“I thought my house was going to blow away,” one local homeowner told Levittown Tribune. As he was working on the monumental task of cleaning up his home after the devastation caused by Hurricane Sandy; he spoke about the frightening feeling that his home would come apart during the storm. Many Levittown homes incurred tremendous damage, as did so many homes throughout Long Island, and in particular, Nassau County. As with many Nassau residents, much of residents’ belongings were ruined and they are left with the task of rebuilding a home.
It is a scene that is devastatingly similar throughout Long Island, and particularly in waterfront areas on the north and south shores. Homeowners desperately tried to remove the water that had flooded homes by opening doors, windows, garage doors, and by using generator-powered vacuums, designed to capture water. Along curbsides, carpets, furniture, clothing, toys, and other treasured belongings were left for sanitation crews to take away. Literally, lifetimes of memories had been washed away.
It’s always good to be recognized for hard work and dedication, and the Island Trees (IT) Board of Education certainly qualifies for that distinction. At the board’s public meeting Wednesday, Oct. 24, the IT administrators, along with the PTA took a moment to thank the board for their service to the community.
“You voluntarily take on a demanding role, a role that entails complex challenges and a great deal of responsibility. You strive to serve your community as well as the students of the district,” said Penny Fisher on behalf of the administrators.
* Barack Obama (D)
Mitt Romney (R)
“We were supposed to have Carmine Gallo here. He is the regional administrator for the entire Eastern seaboard and the buck stops at his desk basically,” explained East Williston representative Ray Gaudio before adding with disdain, “He almost has to pass this village to go home to Wantagh and he’s not at this meeting and that’s disgraceful.”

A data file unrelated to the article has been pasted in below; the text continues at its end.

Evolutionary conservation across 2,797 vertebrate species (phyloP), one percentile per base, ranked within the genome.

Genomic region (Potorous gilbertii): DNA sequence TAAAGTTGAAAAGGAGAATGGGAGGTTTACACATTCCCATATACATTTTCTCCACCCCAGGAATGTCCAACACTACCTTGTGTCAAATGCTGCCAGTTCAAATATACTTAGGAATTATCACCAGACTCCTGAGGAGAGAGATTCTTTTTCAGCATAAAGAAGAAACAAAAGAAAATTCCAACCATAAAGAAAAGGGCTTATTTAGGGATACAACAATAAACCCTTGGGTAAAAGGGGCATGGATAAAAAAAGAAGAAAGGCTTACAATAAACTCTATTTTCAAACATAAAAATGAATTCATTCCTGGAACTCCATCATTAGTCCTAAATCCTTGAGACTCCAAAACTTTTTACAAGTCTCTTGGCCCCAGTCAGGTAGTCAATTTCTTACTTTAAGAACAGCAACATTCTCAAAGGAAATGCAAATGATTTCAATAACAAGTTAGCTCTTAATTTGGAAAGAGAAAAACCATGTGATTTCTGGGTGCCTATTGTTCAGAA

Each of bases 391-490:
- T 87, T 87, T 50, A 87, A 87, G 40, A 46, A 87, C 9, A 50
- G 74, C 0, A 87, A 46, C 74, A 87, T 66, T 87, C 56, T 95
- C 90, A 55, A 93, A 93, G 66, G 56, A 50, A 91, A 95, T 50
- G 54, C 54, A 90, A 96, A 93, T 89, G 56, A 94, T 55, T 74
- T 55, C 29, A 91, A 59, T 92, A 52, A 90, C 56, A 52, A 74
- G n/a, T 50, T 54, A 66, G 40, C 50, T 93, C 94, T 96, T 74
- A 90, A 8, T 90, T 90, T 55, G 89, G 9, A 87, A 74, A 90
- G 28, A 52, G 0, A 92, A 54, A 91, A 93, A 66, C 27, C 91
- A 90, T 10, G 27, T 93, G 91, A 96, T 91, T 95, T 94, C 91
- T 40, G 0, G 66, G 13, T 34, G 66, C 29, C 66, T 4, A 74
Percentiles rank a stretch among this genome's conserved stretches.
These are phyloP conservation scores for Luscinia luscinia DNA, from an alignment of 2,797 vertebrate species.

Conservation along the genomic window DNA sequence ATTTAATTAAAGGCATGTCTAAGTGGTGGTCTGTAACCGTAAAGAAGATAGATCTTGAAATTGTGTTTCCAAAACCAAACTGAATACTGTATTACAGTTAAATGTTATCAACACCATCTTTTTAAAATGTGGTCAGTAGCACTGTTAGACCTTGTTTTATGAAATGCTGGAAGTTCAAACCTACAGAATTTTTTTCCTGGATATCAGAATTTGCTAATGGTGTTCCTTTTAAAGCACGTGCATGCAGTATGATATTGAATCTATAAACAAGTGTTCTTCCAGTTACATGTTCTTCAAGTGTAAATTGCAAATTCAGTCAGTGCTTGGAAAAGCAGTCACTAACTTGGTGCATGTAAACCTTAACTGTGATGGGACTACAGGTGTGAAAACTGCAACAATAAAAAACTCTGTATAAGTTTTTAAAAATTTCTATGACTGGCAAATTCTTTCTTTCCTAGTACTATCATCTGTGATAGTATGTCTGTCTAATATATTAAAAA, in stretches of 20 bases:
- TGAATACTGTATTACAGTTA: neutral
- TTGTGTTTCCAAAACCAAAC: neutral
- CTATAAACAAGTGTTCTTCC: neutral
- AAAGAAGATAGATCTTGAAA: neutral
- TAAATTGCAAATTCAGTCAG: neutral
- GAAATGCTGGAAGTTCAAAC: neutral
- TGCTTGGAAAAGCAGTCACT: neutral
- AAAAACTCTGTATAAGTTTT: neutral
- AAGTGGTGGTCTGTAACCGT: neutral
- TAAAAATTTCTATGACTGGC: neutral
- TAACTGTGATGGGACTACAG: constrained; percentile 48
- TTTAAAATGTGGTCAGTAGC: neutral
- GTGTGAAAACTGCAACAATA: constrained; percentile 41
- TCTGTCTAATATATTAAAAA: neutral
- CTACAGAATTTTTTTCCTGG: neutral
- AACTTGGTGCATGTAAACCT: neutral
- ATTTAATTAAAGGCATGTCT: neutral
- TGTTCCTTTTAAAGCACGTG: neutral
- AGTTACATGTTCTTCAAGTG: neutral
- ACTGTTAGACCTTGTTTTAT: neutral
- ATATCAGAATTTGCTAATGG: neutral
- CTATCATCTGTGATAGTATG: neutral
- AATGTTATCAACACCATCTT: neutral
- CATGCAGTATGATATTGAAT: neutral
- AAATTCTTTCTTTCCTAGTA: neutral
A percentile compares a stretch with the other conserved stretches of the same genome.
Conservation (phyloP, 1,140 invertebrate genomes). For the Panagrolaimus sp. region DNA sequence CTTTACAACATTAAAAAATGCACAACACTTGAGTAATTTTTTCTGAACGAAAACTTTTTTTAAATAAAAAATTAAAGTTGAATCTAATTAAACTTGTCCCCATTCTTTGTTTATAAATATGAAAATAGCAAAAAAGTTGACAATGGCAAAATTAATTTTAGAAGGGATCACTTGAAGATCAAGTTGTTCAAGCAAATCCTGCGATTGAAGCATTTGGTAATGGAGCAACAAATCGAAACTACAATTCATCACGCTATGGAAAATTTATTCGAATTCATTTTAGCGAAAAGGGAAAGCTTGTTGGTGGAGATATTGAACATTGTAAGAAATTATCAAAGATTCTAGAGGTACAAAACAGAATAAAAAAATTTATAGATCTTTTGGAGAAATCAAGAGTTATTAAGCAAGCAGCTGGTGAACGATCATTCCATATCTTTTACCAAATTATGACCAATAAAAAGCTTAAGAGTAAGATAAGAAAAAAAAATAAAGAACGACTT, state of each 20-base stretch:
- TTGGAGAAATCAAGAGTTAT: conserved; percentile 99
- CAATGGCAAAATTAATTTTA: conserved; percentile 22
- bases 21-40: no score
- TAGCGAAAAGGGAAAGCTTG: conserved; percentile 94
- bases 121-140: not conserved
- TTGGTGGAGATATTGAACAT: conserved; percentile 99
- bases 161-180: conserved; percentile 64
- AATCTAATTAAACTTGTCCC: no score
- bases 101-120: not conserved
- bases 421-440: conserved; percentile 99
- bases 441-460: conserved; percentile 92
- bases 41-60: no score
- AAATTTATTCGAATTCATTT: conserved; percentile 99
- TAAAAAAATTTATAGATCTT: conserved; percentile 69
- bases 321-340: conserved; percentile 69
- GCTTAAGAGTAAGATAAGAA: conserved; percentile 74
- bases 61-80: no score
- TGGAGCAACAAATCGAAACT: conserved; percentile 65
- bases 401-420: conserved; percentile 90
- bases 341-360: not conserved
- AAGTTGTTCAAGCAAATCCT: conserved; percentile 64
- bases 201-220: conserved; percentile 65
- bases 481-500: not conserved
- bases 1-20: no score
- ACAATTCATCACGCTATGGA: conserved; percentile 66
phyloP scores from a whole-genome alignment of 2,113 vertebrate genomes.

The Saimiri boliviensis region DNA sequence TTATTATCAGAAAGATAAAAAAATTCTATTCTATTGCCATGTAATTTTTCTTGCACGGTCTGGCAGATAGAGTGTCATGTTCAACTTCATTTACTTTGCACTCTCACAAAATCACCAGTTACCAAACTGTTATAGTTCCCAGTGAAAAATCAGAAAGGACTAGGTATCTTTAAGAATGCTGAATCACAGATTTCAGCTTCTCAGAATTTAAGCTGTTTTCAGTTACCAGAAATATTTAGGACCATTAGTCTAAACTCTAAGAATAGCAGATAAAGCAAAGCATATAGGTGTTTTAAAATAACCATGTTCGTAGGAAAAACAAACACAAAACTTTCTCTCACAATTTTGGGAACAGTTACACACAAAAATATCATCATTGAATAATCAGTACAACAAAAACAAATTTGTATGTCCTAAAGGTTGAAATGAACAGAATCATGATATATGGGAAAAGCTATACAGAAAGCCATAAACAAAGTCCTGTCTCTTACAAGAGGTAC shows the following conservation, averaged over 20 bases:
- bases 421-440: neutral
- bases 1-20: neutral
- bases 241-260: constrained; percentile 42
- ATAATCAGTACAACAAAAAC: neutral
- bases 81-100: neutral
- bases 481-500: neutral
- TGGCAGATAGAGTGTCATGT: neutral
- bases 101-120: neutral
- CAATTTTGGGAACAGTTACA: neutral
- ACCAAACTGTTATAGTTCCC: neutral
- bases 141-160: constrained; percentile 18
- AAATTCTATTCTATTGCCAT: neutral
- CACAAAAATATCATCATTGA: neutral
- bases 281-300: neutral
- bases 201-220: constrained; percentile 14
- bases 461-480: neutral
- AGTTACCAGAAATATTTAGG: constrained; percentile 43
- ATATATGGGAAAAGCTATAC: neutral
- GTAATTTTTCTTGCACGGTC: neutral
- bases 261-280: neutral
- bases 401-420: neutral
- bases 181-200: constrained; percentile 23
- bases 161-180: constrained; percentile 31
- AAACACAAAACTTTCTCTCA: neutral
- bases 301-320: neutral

Special presentations in memory of Presiding Officer of the Nassau County Legislature Peter Schmitt, and recently fallen NCPD Officer Joseph Olivieri were made, including special toy presentations to Schmitt’s infant grandson, Logan, and Schmitt’s wife, Lois, by county officials.
The Island Trees community came out in full force on Homecoming Day 2012. Superintendent Dr. Charles Murphy led the homecoming parade along with members of the board of education, Island Trees High School Principal Nicholas Grande and Assistant Principal Pamela Hostetter. The Island Trees High School Marching Band and Kickline followed.
The highest award, the “Medal of Honor” was presented to Ex-Captain Thomas Bloomfield and Ex-Captain Ron Chowske for their rescue of an unconscious 80-year-old man in a Wantagh house fire.
With Romney scoring what many considered an upset victory over Obama’s decidedly lackluster performance in the first debate, this follow-up was going to be a “deal maker or breaker in this campaign,” according to political pundit Chris Matthews, who spoke at Hofstra the prior week. Shortly after moderator Candy Crowley took the stage at 9 p.m., it was clear both candidates were prepared to come out swinging, making for a lively hour and a half that found roughly 65 million viewers tuning in to the town hall-style debate, according to the Nielsen Ratings.
Prior to homecoming game, the administration and members of the board of education led the procession of floats, marching bands, cheerleaders, and homecoming court members in the parade from Cherrywood Shopping Center in Wantagh to the high school athletic field.
U.S. Senator Charles Schumer has called on the U.S. Navy, by way of the Department of Justice, which is representing the Navy in legal proceedings, to immediately agree to reimburse the Bethpage Water District (BWD) for the money it has spent on equipment and treatment plants to purify drinking water contaminated by the toxic Bethpage plume. The district has had to issue bonds of almost $14 million for the construction and operation of equipment to treat the drinking water, and repaying those bonds will cost approximately $3,000 per household if the district is not reimbursed. The BWD has already had to make the first payment of $1 million, which will cost ratepayers approximately $100 this year. Schumer, who has been a leading advocate for aggressive cleanup of the plume, called on the U.S. Navy to immediately begin paying the Bethpage Water District for the cost of the equipment and treatment plants so that ratepayers are not charged for cleaning up a situtation they did not create.
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